By Maia Szalavitz Aug. 2013
It can help smokers as they quit, but meditation may not have the same benefits for some mental illnesses as it does for addictions.
Meditation is well known for its ability to relax and calm the mind, and in recent years, studies document that such mindfulness can also curb the cravings associated with addictions. In the latest study investigating the effects of meditation on smoking cessation, researchers found that smokers who meditated were 60% less likely to smoke than those who were simply taught to relax various part of the body. The meditation involved listening to music and focusing just on the present moment. Both groups took classes nightly for half an hour over the course of 10 days.
While the study involved only 27 smokers, these participants did not join the study with the intent of kicking their habit. And the smokers were unaware of how much they had cut back — they reported smoking the same amount, but breath measures showed that they actually used fewer cigarettes. When questioned, they realized that they had indeed lit up less — some found more cigarettes left in their packs than they thought they had.
“The study suggests that something is going on in the training that caused this implicit lessening of craving that results in people smoking less without even noticing it,” says Clifford Saron, associate research scientist at the University of California Davis Center for Mind and Brain, who was not involved in the research.
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And this study, published in the Proceedings of the National Academy of Sciences, isn’t the first to show such an effect. Another study involving people who were trying to quit found that meditation actually weakened the connection between craving and cigarettes. While higher craving is usually linked to higher risk of relapse, that wasn’t the case for those who meditated the most—the more smokers meditated, the less they indulged in their cravings.
“One of the core pieces of knowledge that you can gain from practicing mindfulness meditation is that your behavior doesn’t have to immediately follow from your feelings,” Saron says. If you feel the urge to scratch an itch but resist it, the desire to scratch increases but eventually wanes. In the same way, being aware of how cravings come and go can enhance your ability to resist them.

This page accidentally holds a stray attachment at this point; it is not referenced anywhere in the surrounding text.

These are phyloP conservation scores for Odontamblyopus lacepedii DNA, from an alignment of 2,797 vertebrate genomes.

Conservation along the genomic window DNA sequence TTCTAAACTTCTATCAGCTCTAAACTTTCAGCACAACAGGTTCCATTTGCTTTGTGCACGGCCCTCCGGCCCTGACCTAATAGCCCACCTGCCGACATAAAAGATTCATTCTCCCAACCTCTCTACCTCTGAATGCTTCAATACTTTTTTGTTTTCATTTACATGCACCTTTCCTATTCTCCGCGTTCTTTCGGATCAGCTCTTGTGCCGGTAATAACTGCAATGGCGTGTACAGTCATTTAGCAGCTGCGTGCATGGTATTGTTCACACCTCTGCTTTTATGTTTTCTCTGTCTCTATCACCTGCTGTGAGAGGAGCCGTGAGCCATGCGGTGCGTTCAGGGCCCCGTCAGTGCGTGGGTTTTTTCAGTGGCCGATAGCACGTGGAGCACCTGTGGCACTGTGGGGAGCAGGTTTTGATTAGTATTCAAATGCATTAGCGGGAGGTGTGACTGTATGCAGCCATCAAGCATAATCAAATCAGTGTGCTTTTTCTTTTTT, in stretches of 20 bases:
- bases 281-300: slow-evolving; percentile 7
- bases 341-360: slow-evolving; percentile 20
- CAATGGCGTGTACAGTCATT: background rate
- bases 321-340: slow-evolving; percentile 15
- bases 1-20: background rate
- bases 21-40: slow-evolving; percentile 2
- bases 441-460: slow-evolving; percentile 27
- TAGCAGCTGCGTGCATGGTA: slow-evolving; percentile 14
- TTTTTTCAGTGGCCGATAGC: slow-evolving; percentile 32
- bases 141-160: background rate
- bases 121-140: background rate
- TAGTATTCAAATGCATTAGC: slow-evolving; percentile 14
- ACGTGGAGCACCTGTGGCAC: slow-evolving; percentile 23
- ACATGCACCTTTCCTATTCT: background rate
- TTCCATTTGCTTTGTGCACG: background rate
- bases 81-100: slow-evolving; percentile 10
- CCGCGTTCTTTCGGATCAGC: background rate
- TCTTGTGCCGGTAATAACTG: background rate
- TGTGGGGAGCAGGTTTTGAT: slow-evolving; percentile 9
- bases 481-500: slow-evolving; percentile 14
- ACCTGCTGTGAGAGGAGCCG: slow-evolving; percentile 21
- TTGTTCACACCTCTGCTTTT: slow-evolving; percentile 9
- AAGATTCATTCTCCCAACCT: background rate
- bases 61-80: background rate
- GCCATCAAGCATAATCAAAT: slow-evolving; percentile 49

That may be why meditation-based methods could be especially helpful in treating addictions, since other forms of treatment tend to focus on trying to control— rather than accept— the reality of cravings.
“Traditional treatment [tells] people how [craving and addiction] work,” says Sarah Bowen, acting assistant professor of psychiatry at the University of Washington, who has studied meditation in treating alcohol and illegal drug addictions. “The [mindfulness] approach is teaching clients how to observe what happens after being triggered so they can see for themselves what leads to what.”
Traditional antismoking and addiction care can also become self-defeating when it asks addicts to suppress their cravings, which generally only heightens their feelings of desire. “What that does is make that thought increase and the same is true for emotions,” Bowen says, “Trying to suppress any experience is rarely effective.”
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The same effects may not be as helpful for other mental illnesses that often lead to addictions. People with depression or past experiences of trauma, for example, may find themselves feeling increasingly anxious during meditation, no matter how much they try to focus on the moment. Or they may be plagued by intrusive thoughts, feelings and images of the past during their mindfulness exercises.
That’s why Bowen suggests that people with depression or trauma issues who want to benefit from meditation should try it with expert guidance. “If you get stuck in ruts like rumination, there are ways to work with that,” she says, “It’s important to have teachers who are very familiar with meditation to guide you as you are learning.” Experts can let people know what to expect and offer emotional support to help them through rough patches.
As researchers learn more about meditation— and test its role in treating conditions like post-traumatic stress disorder — figuring out how meditation affects the thought processes, and where it can go wrong will be important in determining where it can help, and where it may harm.
Maia Szalavitz is a neuroscience journalist for TIME.com and co-author of Born for Love: Why Empathy Is Essential — and Endangered.